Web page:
Funkstown briefs

October 14, 2003

Auditor: Town may have to raise rates

Funkstown is "very fiscally responsible," but may need to raise water and sewer rates to keep future losses at a minimum, an auditor told the town mayor and council on Monday.

Rodney L. Saunders, a partner with McGladrey and Pullen, a Frederick (Md.) accounting firm, presented the Funkstown Mayor and Town Council on Monday with an audit report for the 2003-2004 fiscal year.

Saunders said the town used 4 million gallons of water more than they did the prior year, which he said may have been due to a large fire or leaks.

"This may be a sign of a problem, it may not," he said.

Funkstown Mayor Robert L. Kline said there have been three breaks in the water lines over the past year.

"Residents are getting billed properly," Saunders said, but added that the mayor and town council may want to consider either raising water and sewer rates or reducing costs to prevent losing money.


He said combining water and sewer rates is fine, but with water taking in less revenue and sewer taking in more, the combination "results in a loss that's been growing over the past three years."

Assistant Mayor Paul N. Crampton said he would like to "reconcile our water bills every quarter."

Mayor Robert L. Kline said after the meeting that the town staff is working on a plan to see if a system could be set up that would allow people to pay for the amount of water they use.

He said now, and for many years in the past, the town has billed residents for 6,000 gallons of water, whether or not they use that amount.

Residents of Funkstown had their water and sewer rate raised this year, he said.

Among his other suggestions, Saunders said the mayor and town council may want to see if they can get a lower interest rate on their general obligation bonds, which have a rate of 8.76 percent.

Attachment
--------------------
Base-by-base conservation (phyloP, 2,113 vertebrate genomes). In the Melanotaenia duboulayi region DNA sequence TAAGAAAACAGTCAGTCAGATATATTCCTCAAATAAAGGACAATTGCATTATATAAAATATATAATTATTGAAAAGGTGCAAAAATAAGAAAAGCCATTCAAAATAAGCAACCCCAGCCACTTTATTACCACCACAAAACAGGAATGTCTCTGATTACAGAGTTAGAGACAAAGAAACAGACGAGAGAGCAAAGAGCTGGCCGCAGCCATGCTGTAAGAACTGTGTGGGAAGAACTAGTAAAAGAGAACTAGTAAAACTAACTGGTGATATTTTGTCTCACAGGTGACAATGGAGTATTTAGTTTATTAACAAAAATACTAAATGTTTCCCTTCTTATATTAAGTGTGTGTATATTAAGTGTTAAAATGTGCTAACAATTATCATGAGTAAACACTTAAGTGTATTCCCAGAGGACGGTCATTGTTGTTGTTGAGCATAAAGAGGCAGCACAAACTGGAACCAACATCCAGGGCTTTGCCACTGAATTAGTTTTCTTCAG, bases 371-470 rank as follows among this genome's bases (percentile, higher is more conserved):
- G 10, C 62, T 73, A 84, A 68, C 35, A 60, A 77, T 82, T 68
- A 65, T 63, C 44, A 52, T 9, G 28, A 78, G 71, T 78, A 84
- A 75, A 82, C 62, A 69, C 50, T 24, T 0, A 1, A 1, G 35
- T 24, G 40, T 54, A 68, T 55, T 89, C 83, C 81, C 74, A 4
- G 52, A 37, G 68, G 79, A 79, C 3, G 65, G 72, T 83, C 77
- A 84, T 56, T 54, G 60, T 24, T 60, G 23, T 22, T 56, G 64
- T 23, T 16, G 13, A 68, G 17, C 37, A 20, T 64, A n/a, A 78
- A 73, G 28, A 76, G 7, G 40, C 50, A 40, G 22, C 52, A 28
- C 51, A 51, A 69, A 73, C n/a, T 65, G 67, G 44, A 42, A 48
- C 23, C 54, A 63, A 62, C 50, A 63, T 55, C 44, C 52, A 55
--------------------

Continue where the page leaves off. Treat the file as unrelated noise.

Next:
Kline said the town will look into it.

Lions Club to host ham, oyster dinner

The Funkstown Lions Club will hold a ham and oyster dinner Saturday, Oct. 25, from 2 to 7 p.m. and Sunday, Oct. 26, from 11 a.m. to 3 p.m. at the Funkstown fire hall.

Tickets cost $14 for adults and $7 for children. Proceeds benefit Lions Club community projects.

Ramer: Oak Ridge Drive traffic a problem

Funkstown Town Council Member Kim Ramer asked at the town's meeting Monday that a traffic pattern be examined at a major intersection.

He said some town residents have told him that a traffic jam, caused by traffic coming from Oak Ridge Drive into town, could be curbed by keeping drivers from turning left onto Frederick Street between 3 and 6 p.m., when traffic is heaviest.

Ramer said only so many cars can squeeze through the green lights at one time, and by keeping cars from turning, traffic would flow more freely.

He said after the meeting that the state roads and traffic departments won't give the town a reason why they can't place a sign like that on the traffic light.

Town employees to gather data for grant

In the next couple of weeks, Funkstown Town Clerk Brenda Haynes and Town Secretary Kelli Roser will go to the homes of people in and around Funkstown who use the town's water and sewer to drop off surveys regarding their household income.

Haynes has said she plans to apply for an $800,000 Community Development Block Grant by July 1. If the town receives the grant, it could put the funds toward repairing the lagoon.

She said $800,000 is the maximum a town can receive in one fiscal year.

In order for the town to qualify for the money, 51 percent of town residents must have a low to moderate income.

She said the census reported only 43 percent of Funkstown fell into that category.

She said the incentive for filling out the surveys, which will come with self-addressed, stamped envelopes, is that taxes and water and sewer bills won't have to be raised if the town gets the money.

Assistant Mayor Paul N. Crampton suggested that the surveys be handed out on the weekends when town residents are likely to be home.

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